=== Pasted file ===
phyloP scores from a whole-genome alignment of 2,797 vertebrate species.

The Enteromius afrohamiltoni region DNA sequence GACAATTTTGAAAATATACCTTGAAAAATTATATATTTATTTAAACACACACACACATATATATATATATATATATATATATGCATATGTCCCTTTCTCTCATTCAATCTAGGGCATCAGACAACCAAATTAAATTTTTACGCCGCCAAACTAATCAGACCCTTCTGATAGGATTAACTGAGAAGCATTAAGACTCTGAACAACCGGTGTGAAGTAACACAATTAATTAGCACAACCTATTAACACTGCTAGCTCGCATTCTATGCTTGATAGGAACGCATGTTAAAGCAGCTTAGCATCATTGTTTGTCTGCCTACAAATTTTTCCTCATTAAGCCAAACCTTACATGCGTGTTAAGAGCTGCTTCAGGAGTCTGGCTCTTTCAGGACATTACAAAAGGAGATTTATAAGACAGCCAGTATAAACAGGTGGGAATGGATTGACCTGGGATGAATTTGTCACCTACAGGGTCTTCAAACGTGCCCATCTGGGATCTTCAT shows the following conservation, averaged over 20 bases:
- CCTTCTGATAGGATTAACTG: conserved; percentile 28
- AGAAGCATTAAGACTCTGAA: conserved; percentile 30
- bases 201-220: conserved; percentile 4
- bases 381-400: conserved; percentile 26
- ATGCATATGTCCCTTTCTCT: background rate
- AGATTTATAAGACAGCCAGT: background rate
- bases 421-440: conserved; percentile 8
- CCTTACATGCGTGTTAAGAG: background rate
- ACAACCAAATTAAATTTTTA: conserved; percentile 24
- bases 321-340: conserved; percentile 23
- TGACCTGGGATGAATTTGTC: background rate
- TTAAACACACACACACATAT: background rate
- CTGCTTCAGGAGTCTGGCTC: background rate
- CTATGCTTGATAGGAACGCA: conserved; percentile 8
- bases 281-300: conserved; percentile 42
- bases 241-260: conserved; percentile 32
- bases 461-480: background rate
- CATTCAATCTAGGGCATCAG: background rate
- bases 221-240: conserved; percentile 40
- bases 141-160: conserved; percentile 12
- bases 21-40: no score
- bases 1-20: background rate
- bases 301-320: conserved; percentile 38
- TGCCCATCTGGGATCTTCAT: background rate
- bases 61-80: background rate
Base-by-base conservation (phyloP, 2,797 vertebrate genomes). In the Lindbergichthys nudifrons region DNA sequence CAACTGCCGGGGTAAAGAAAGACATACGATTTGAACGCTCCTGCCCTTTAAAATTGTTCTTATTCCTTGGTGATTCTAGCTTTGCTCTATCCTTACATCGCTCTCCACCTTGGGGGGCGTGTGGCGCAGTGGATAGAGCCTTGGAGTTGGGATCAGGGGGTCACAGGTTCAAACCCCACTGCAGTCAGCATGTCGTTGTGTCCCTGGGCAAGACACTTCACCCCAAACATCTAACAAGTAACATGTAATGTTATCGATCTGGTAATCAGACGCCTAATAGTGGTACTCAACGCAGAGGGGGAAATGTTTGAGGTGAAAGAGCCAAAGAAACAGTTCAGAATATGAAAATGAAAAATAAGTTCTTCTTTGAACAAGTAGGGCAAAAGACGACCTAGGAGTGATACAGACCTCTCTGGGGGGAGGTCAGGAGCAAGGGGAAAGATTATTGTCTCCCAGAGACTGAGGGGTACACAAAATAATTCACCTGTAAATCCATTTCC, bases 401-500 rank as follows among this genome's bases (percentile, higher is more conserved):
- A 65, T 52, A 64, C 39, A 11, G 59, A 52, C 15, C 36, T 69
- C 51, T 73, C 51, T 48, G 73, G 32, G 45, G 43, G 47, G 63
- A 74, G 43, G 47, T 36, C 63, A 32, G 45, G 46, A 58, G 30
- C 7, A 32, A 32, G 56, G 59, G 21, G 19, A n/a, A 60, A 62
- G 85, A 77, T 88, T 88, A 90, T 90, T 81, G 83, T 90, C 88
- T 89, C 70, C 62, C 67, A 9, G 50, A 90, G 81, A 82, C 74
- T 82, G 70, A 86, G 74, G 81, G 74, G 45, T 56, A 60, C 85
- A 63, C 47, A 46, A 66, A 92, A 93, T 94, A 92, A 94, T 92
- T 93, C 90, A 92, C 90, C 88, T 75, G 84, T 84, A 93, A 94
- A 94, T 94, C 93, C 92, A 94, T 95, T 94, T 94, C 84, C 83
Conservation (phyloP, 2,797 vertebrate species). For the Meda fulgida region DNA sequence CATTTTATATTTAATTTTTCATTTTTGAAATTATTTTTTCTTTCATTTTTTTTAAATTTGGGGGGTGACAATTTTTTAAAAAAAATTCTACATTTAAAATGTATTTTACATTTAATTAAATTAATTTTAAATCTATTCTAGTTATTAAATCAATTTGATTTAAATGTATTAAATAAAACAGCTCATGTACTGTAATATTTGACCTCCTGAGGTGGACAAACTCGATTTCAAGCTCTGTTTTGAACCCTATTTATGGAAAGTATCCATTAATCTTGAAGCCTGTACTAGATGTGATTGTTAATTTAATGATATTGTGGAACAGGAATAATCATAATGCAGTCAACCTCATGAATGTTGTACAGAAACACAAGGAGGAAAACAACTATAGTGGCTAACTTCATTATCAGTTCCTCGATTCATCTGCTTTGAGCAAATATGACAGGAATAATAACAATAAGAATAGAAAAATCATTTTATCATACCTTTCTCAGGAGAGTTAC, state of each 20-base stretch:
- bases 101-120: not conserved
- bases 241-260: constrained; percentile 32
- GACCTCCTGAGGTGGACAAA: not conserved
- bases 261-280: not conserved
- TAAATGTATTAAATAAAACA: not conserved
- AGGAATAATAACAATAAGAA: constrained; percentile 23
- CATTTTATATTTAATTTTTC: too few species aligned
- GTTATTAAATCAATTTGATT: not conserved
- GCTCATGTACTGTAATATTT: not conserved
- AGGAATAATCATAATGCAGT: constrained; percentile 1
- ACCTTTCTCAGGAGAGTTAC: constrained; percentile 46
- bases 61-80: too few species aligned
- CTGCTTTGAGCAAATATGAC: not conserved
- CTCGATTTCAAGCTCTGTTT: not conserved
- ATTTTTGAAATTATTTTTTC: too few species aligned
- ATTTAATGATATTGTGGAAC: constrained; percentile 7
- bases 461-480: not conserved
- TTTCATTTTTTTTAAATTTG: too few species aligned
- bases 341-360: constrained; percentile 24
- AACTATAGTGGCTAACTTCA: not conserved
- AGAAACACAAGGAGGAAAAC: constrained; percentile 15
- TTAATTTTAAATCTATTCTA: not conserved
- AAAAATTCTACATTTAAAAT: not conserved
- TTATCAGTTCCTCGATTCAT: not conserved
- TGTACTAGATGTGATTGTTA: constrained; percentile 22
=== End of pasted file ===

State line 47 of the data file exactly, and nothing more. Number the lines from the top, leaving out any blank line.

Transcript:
- GTTATTAAATCAATTTGATT: not conserved